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Congress mandated positive train control systems, which are designed to prevent collisions, speed derailments and other accidents, in the aftermath of a 2008 train collision in Chatsworth, California, that killed 25 people and injured 201 others, said Robert L. Sumwalt, chairman of the National Transportation Safety Board, during congressional testimony in February.
Positive control systems — of which there are several different types in use in the United States — can automatically control train speeds and movements if a train operator fails to take appropriate action for the conditions at hand, according to the Federal Railroad Administration website.
Since enactment of the Rail Safety Improvement Act of 2008, the NTSB has investigated 22 accidents that resulted in 23 deaths, more than 314 injuries and over $126 million in property damage, which could have been prevented by the technology, Mr. Sumwalt said in testimony before the House subcommittee on Railroads, Pipelines and Hazardous Materials.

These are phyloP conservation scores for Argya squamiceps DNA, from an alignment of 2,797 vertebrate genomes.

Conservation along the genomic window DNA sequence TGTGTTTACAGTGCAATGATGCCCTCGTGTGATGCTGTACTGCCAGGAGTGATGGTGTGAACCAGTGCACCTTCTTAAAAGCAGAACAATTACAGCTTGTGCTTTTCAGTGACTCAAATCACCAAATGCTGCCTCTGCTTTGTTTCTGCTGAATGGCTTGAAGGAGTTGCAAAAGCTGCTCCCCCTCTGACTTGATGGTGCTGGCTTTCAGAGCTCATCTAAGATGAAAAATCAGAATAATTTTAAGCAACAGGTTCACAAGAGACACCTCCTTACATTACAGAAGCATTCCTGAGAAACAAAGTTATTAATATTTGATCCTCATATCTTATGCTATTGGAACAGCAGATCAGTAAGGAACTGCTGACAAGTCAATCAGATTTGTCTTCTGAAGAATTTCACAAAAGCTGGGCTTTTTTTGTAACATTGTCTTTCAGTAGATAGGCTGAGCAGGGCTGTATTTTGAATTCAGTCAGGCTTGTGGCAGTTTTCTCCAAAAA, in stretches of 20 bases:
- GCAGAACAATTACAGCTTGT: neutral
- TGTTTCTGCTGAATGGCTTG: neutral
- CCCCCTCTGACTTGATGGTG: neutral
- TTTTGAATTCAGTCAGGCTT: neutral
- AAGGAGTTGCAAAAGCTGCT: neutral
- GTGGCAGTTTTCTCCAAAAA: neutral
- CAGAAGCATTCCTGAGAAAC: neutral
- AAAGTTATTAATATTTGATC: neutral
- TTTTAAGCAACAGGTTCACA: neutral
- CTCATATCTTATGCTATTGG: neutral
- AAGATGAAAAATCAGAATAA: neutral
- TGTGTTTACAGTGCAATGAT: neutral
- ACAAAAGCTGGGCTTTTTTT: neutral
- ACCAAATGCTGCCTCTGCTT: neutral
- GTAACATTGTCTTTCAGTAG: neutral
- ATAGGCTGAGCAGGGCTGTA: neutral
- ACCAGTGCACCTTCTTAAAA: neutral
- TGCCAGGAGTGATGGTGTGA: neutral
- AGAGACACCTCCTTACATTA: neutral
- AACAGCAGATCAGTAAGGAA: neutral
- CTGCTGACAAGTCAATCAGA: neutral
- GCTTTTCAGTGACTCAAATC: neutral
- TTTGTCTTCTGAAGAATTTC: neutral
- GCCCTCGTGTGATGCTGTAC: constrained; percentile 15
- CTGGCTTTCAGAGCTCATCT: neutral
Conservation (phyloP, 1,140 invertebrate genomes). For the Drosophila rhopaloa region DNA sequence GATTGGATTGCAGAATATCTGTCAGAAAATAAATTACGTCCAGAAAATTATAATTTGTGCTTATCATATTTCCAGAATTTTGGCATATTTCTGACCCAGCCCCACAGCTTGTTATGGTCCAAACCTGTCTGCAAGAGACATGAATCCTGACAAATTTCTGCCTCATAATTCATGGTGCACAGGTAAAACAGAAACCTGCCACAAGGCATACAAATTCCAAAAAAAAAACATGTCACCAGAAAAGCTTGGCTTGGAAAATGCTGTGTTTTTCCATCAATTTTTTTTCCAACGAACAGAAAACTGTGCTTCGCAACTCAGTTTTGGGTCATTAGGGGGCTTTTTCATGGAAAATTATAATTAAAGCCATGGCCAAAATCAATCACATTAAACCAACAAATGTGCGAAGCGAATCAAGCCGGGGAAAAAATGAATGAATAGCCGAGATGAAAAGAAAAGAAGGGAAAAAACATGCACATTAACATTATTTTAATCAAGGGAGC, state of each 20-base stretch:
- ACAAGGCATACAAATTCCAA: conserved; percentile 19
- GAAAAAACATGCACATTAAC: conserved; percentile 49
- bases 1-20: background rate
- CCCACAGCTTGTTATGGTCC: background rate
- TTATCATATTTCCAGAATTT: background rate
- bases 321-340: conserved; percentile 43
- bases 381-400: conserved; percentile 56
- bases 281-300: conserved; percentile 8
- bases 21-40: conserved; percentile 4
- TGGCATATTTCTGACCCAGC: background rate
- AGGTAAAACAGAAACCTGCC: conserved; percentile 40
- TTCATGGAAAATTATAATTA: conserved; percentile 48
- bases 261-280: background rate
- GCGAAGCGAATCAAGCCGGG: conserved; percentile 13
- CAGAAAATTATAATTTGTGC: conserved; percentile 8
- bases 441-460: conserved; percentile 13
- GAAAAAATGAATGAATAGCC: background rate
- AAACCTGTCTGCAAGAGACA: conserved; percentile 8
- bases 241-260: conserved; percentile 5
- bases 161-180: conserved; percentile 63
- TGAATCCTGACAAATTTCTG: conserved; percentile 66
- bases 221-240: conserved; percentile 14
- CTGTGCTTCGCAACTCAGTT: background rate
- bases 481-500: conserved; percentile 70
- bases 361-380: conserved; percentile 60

Under the original legislation, Class I railroad main lines handling poisonous inhalation hazard materials and any railroad main lines with regularly scheduled intercity and commuter rail passenger service were required to fully implement PTC systems by 2015. Class I railroads are those with annual operating revenues of at least $447.6 million.
Late that year, Congress extended the deadline to Dec. 31, 2018, with the possibility of an extension to Dec. 31, 2020, if a railroad completed certain statutory requirements, according to the FRA.
However, Nikki Burgess, Seattle-based senior regulatory specialist with Labelmaster, a hazardous materials transporter unit of American Labelmark Co., said political pressure stemming from recent commuter train accidents may lead the FRA to reject any railroad’s efforts to extend the compliance deadline.
Freight railroads are largely prepared for the Dec. 31 deadline to introduce positive train control, the remote-controlled safety technology designed to stop train collisions and other accidents, but there are concerns about commuter railroads’ readiness.